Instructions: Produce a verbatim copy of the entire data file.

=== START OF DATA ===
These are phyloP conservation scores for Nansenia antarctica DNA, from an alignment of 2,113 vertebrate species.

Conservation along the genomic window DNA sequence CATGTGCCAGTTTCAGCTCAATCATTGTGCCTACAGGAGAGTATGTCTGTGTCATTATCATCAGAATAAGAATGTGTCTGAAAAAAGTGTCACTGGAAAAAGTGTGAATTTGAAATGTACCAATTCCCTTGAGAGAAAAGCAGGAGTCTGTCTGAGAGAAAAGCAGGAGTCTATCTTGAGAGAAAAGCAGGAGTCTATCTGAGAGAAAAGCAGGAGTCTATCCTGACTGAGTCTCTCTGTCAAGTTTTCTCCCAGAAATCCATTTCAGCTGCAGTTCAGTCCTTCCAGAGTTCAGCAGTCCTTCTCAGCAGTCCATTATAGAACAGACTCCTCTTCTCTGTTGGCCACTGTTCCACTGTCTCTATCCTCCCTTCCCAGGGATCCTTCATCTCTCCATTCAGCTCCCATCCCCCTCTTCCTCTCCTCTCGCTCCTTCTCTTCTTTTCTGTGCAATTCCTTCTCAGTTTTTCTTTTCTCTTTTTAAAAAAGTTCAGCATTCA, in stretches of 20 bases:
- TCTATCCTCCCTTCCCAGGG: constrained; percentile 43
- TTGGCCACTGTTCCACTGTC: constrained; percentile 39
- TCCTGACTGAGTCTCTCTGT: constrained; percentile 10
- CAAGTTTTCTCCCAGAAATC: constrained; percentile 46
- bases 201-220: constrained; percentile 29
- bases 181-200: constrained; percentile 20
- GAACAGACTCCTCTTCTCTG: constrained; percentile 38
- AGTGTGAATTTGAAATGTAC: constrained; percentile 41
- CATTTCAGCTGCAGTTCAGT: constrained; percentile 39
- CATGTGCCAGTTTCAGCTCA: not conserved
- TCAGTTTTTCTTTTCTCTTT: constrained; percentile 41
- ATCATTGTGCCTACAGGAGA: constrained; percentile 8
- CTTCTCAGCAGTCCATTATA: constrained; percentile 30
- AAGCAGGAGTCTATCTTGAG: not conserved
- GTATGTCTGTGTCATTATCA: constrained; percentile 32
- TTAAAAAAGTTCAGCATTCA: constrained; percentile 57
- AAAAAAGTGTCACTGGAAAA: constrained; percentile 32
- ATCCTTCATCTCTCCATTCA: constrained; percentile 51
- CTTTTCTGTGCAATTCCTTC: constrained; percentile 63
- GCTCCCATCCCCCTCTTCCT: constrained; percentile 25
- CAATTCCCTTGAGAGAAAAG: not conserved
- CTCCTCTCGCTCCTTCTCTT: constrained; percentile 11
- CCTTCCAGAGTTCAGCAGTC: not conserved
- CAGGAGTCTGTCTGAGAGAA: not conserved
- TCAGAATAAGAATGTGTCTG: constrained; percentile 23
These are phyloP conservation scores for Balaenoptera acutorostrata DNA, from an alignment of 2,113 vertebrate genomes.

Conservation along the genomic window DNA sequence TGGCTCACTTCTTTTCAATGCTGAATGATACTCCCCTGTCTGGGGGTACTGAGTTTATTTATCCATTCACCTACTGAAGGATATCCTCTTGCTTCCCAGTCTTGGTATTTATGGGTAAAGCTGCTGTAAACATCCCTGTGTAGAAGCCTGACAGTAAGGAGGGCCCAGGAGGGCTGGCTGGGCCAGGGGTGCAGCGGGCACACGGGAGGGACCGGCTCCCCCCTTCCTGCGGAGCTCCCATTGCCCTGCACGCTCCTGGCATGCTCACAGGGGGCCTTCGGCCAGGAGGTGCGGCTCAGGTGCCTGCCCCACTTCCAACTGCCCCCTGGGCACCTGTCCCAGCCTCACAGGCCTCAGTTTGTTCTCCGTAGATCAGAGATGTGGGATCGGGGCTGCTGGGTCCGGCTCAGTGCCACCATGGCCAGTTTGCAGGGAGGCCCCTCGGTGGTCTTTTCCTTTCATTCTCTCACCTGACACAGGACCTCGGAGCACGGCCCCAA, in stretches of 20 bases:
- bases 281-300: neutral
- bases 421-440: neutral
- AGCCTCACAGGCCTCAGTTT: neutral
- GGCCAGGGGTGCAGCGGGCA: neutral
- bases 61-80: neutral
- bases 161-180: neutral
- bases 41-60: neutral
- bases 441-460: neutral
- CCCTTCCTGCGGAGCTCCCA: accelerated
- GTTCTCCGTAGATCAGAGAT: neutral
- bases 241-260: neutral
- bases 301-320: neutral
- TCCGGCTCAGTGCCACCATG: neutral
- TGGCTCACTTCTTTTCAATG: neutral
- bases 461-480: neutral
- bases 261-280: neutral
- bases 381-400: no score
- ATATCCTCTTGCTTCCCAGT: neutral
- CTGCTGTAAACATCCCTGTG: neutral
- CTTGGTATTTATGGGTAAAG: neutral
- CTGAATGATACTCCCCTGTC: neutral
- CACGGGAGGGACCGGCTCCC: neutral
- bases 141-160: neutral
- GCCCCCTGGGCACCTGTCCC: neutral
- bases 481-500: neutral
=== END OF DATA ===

These are phyloP conservation scores for Nansenia antarctica DNA, from an alignment of 2,113 vertebrate species.

Conservation along the genomic window DNA sequence CATGTGCCAGTTTCAGCTCAATCATTGTGCCTACAGGAGAGTATGTCTGTGTCATTATCATCAGAATAAGAATGTGTCTGAAAAAAGTGTCACTGGAAAAAGTGTGAATTTGAAATGTACCAATTCCCTTGAGAGAAAAGCAGGAGTCTGTCTGAGAGAAAAGCAGGAGTCTATCTTGAGAGAAAAGCAGGAGTCTATCTGAGAGAAAAGCAGGAGTCTATCCTGACTGAGTCTCTCTGTCAAGTTTTCTCCCAGAAATCCATTTCAGCTGCAGTTCAGTCCTTCCAGAGTTCAGCAGTCCTTCTCAGCAGTCCATTATAGAACAGACTCCTCTTCTCTGTTGGCCACTGTTCCACTGTCTCTATCCTCCCTTCCCAGGGATCCTTCATCTCTCCATTCAGCTCCCATCCCCCTCTTCCTCTCCTCTCGCTCCTTCTCTTCTTTTCTGTGCAATTCCTTCTCAGTTTTTCTTTTCTCTTTTTAAAAAAGTTCAGCATTCA, in stretches of 20 bases:
- TCTATCCTCCCTTCCCAGGG: constrained; percentile 43
- TTGGCCACTGTTCCACTGTC: constrained; percentile 39
- TCCTGACTGAGTCTCTCTGT: constrained; percentile 10
- CAAGTTTTCTCCCAGAAATC: constrained; percentile 46
- bases 201-220: constrained; percentile 29
- bases 181-200: constrained; percentile 20
- GAACAGACTCCTCTTCTCTG: constrained; percentile 38
- AGTGTGAATTTGAAATGTAC: constrained; percentile 41
- CATTTCAGCTGCAGTTCAGT: constrained; percentile 39
- CATGTGCCAGTTTCAGCTCA: not conserved
- TCAGTTTTTCTTTTCTCTTT: constrained; percentile 41
- ATCATTGTGCCTACAGGAGA: constrained; percentile 8
- CTTCTCAGCAGTCCATTATA: constrained; percentile 30
- AAGCAGGAGTCTATCTTGAG: not conserved
- GTATGTCTGTGTCATTATCA: constrained; percentile 32
- TTAAAAAAGTTCAGCATTCA: constrained; percentile 57
- AAAAAAGTGTCACTGGAAAA: constrained; percentile 32
- ATCCTTCATCTCTCCATTCA: constrained; percentile 51
- CTTTTCTGTGCAATTCCTTC: constrained; percentile 63
- GCTCCCATCCCCCTCTTCCT: constrained; percentile 25
- CAATTCCCTTGAGAGAAAAG: not conserved
- CTCCTCTCGCTCCTTCTCTT: constrained; percentile 11
- CCTTCCAGAGTTCAGCAGTC: not conserved
- CAGGAGTCTGTCTGAGAGAA: not conserved
- TCAGAATAAGAATGTGTCTG: constrained; percentile 23
These are phyloP conservation scores for Balaenoptera acutorostrata DNA, from an alignment of 2,113 vertebrate genomes.

Conservation along the genomic window DNA sequence TGGCTCACTTCTTTTCAATGCTGAATGATACTCCCCTGTCTGGGGGTACTGAGTTTATTTATCCATTCACCTACTGAAGGATATCCTCTTGCTTCCCAGTCTTGGTATTTATGGGTAAAGCTGCTGTAAACATCCCTGTGTAGAAGCCTGACAGTAAGGAGGGCCCAGGAGGGCTGGCTGGGCCAGGGGTGCAGCGGGCACACGGGAGGGACCGGCTCCCCCCTTCCTGCGGAGCTCCCATTGCCCTGCACGCTCCTGGCATGCTCACAGGGGGCCTTCGGCCAGGAGGTGCGGCTCAGGTGCCTGCCCCACTTCCAACTGCCCCCTGGGCACCTGTCCCAGCCTCACAGGCCTCAGTTTGTTCTCCGTAGATCAGAGATGTGGGATCGGGGCTGCTGGGTCCGGCTCAGTGCCACCATGGCCAGTTTGCAGGGAGGCCCCTCGGTGGTCTTTTCCTTTCATTCTCTCACCTGACACAGGACCTCGGAGCACGGCCCCAA, in stretches of 20 bases:
- bases 281-300: neutral
- bases 421-440: neutral
- AGCCTCACAGGCCTCAGTTT: neutral
- GGCCAGGGGTGCAGCGGGCA: neutral
- bases 61-80: neutral
- bases 161-180: neutral
- bases 41-60: neutral
- bases 441-460: neutral
- CCCTTCCTGCGGAGCTCCCA: accelerated
- GTTCTCCGTAGATCAGAGAT: neutral
- bases 241-260: neutral
- bases 301-320: neutral
- TCCGGCTCAGTGCCACCATG: neutral
- TGGCTCACTTCTTTTCAATG: neutral
- bases 461-480: neutral
- bases 261-280: neutral
- bases 381-400: no score
- ATATCCTCTTGCTTCCCAGT: neutral
- CTGCTGTAAACATCCCTGTG: neutral
- CTTGGTATTTATGGGTAAAG: neutral
- CTGAATGATACTCCCCTGTC: neutral
- CACGGGAGGGACCGGCTCCC: neutral
- bases 141-160: neutral
- GCCCCCTGGGCACCTGTCCC: neutral
- bases 481-500: neutral